Daniel and Henrik Sedin, the first two brothers in NHL history to score more than 1,000 points apiece, announced their retirement from hockey on Tuesday.
The 37-year-old Swedish twins, who are completing their four-year, $28-million deals with the Vancouver Canucks, didn’t decide to step away from the game overnight or lightly. That’s not what you do when you’re former Olympic champions and NHL scoring leaders.
The Sedins, the highest-scoring players in franchise history, have proven they can still play this season, even though the Canucks will miss the playoffs for the fourth time in the last five years. Daniel is second in team scoring (21-32-53) and Henrik sits third (3-45-48). But the two forwards from Ornskoldsvik are ready for a new chapter, which will begin after Vancouver’s last two regular-season games versus Arizona (5 April) and at Edmonton (7 April).
“We’re happy with our decision,” Daniel told a Rogers Arena press conference. “We’re really comfortable with where we’re at. We started to talk back in November a little bit. Then Christmas came and the trade deadline. It became clear to us that this was the right decision.”
After logging 17 seasons with Vancouver since 2000, this decision was driven largely by family considerations for both Sedins.
“Going on the road, leaving the kids and family at home, that’s been the toughest part the last few years,” said Daniel. “It’ll be fun to be around them a lot more.”
The Sedins said they plan to live in Vancouver for the foreseeable future, ruling out a return to MODO Ornskoldsvik, their original club, or the Swedish national team.
Their IIHF legends are secure. They teamed up to win gold at the 2006 Olympics in Turin, and led Sweden to World Championship gold in Stockholm in 2013, breaking the tournament’s “home ice curse” dating back to 1986. The Sedins also earned Worlds bronze together in 1999 and 2001, while Daniel added Olympic silver in 2014 in Sochi. And at the 2000 World Juniors in Skelleftea and Umea, Henrik led the tournament in assists (9) and points (13), while Daniel topped the goals derby (6).
In the NHL, they were sometimes more polarizing figures. For every teammate, opponent, fan, or media commentator who admired their elegant, magical style of cycling the puck and pulling off no-look passes, there was a naysayer who claimed they were not tough enough, too pacifistic, or too slow, especially in their early years.
However, the duo’s peak years offered a stark rebuttal. In 2010, Henrik, a dazzling playmaking centre, captured the Hart Trophy as NHL MVP and the Art Ross Trophy with a league-high 112 points. Daniel, a sharp-shooting left wing, racked up 104 points to win the Art Ross in 2011, the year the Canucks famously lost Game Seven of the Stanley Cup final to the Boston Bruins, and was also named runner-up for the Hart. They went through a long list of linemates, highlighted by Anson Carter and Alex Burrows, but they always made the guys around them better.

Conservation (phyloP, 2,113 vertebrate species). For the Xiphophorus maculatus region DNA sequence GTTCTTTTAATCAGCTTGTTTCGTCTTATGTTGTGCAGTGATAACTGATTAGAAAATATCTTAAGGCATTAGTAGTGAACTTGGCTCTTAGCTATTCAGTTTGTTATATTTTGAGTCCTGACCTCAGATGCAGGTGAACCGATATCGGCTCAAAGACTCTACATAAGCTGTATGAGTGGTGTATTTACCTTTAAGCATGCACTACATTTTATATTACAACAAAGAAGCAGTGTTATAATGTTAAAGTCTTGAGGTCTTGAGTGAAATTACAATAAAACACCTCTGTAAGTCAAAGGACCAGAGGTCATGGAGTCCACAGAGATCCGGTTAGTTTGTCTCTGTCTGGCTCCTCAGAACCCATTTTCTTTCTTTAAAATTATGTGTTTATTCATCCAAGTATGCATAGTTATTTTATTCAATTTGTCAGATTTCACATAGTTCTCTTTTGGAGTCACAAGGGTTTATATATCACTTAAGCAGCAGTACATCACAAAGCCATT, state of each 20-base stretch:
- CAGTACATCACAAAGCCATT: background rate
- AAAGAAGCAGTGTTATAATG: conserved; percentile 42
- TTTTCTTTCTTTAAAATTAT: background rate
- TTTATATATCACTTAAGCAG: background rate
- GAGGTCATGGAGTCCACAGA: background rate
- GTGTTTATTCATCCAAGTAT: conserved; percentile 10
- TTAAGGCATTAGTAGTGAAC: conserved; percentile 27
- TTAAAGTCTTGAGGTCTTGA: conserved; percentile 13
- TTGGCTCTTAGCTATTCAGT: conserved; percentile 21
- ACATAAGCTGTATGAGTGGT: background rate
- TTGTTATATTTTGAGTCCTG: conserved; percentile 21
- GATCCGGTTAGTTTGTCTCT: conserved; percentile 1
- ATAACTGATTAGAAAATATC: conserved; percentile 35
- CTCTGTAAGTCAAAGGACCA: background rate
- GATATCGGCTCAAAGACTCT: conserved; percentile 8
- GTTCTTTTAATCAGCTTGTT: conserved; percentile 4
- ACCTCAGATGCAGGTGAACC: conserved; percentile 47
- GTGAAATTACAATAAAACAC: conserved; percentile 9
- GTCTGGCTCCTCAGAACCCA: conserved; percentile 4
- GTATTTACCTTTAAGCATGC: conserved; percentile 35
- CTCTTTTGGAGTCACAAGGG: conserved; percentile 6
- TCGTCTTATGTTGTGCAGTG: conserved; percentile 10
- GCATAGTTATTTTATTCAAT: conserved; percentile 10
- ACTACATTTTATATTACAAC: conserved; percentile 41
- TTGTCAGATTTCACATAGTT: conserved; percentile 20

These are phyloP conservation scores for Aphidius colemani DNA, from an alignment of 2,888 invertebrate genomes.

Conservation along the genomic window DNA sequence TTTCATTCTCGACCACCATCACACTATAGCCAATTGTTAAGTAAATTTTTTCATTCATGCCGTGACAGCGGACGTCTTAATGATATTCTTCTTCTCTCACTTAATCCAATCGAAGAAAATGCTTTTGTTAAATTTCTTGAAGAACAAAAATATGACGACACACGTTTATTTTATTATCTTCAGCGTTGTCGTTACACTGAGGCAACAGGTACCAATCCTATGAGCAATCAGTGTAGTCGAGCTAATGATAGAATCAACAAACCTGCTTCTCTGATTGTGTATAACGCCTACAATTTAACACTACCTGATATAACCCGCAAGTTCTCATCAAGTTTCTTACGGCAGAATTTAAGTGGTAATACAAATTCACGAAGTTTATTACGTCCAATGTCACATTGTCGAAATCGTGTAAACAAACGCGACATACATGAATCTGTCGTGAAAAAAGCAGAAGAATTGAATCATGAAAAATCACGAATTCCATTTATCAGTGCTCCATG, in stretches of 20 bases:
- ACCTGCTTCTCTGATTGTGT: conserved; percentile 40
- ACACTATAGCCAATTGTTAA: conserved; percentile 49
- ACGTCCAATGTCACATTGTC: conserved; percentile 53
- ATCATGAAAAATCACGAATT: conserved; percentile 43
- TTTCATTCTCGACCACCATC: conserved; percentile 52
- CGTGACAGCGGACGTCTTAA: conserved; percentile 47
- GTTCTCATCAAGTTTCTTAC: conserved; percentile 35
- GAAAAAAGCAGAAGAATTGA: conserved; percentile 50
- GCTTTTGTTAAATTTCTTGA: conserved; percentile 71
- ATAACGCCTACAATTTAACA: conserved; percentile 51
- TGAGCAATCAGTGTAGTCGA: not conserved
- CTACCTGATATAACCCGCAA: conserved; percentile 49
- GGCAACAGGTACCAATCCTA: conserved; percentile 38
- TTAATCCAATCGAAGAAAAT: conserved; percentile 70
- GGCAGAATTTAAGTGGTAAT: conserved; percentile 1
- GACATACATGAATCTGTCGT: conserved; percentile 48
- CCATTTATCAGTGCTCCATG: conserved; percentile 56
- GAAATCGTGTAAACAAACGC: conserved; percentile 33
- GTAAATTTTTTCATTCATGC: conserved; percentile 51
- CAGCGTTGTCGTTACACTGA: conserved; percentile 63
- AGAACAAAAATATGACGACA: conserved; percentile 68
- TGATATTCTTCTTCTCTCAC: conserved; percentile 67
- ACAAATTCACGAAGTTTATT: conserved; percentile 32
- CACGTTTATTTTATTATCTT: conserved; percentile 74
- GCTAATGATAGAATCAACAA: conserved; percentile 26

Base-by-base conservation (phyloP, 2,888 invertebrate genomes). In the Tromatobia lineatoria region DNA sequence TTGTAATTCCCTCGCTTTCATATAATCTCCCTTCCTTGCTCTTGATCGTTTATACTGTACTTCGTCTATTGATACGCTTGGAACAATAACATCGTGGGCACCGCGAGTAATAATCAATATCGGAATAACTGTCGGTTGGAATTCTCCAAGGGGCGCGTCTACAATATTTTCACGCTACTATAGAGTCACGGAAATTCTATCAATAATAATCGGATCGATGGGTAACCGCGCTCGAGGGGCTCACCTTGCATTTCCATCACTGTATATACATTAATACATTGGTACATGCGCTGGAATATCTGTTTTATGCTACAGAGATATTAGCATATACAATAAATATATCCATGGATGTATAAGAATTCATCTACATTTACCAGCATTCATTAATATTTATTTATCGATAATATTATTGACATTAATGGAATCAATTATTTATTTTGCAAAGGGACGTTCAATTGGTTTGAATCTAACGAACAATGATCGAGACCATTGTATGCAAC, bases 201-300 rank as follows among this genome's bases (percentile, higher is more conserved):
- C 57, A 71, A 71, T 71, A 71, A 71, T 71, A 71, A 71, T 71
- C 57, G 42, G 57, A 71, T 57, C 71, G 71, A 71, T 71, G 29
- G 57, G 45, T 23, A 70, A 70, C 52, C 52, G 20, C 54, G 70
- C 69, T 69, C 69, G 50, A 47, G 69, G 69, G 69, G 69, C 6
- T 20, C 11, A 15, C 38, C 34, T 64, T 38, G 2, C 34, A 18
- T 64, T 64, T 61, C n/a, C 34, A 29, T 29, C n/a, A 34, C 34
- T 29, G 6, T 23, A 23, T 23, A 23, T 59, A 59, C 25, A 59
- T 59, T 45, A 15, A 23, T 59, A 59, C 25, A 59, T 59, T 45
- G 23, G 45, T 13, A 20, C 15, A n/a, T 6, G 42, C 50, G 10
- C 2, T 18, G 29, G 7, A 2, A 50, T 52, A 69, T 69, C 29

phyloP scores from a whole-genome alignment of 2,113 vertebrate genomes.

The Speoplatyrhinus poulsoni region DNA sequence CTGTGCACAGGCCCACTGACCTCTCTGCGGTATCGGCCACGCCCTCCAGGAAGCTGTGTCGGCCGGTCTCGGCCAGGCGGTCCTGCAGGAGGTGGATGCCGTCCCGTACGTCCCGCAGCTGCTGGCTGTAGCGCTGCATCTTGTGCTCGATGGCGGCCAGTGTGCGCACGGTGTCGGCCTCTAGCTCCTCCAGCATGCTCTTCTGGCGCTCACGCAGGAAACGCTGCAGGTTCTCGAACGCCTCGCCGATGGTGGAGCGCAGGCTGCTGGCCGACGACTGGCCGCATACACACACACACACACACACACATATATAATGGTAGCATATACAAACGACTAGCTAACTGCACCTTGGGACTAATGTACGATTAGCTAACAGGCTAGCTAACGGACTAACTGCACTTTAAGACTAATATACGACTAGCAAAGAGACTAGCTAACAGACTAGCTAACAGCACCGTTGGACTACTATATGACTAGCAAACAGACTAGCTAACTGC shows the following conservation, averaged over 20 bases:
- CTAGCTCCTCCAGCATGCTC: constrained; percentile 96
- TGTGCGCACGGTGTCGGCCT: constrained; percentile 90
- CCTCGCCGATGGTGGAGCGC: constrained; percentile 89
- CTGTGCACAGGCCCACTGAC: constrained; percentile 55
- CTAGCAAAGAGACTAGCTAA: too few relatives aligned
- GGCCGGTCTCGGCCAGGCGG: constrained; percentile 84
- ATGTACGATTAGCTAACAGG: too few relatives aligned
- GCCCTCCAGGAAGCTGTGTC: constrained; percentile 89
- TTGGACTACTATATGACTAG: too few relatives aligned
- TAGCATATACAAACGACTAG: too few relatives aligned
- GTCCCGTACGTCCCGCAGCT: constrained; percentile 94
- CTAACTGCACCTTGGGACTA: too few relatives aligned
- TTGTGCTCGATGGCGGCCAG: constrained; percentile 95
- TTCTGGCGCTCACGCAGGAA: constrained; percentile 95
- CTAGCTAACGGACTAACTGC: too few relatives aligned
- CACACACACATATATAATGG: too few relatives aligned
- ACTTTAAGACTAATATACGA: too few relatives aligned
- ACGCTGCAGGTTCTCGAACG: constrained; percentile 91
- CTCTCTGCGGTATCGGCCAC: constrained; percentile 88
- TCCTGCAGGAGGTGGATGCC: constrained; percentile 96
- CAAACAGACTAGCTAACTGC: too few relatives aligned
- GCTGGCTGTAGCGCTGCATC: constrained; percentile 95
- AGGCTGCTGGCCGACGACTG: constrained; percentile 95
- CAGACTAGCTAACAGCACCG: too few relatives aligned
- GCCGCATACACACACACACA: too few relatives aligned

“People can think what they want about us on the ice,” said Henrik, who has captained the Canucks since 2010. “There are always going to be different opinions. Some fans like us, some fans don’t like us. The least you can do is come in and treat people like they should be treated, come in with a smile on your face. That’s what we’ve tried to do.”
Their consistent approach on and off the ice paid off. Henrik currently has 1,069 points and Daniel has 1,039. In all likelihood, Henrik will finish 65th in all-time NHL scoring behind Theoren Fleury and ahead of Dave Taylor, while Daniel will be 73rd behind Henri Richard and ahead of Bobby Smith.
Former teammate and current Canucks president Trevor Linden believes they should be enshrined in Toronto’s Hockey Hall of Fame as well: “The Hockey Hall of Fame is all about special and uniqueness, and we’ll never see another two guys who have that sort of mental telepathy that they do. Just the way they played the game, so consistent throughout their careers, it’s been pretty special.”
GM Jim Benning acknowledged the ripple effect they’ve had on his organization, even during these lean years: “They’re excellent role models. They hold our young guys accountable. They set the standard of what it means to be a Vancouver Canuck. They get the message through to the young players.”
While Vancouver will keep rebuilding with budding stars like Brock Boeser, Bo Horvat, and Elias Pettersson, the Sedins will continue to enjoy their lives in a city they’ve embraced since the Canucks drafted them second and third overall in 1999. Over the years, they’ve been famously devoted to charitable causes like the Canuck Place Children’s Hospice. In 2010, they donated $1.5 million to help construct a new BC Children’s Hospital.
It’s safe to say few players will ever wear the Canucks logo or the Tre Kronor insignia with more skill, class, and distinction.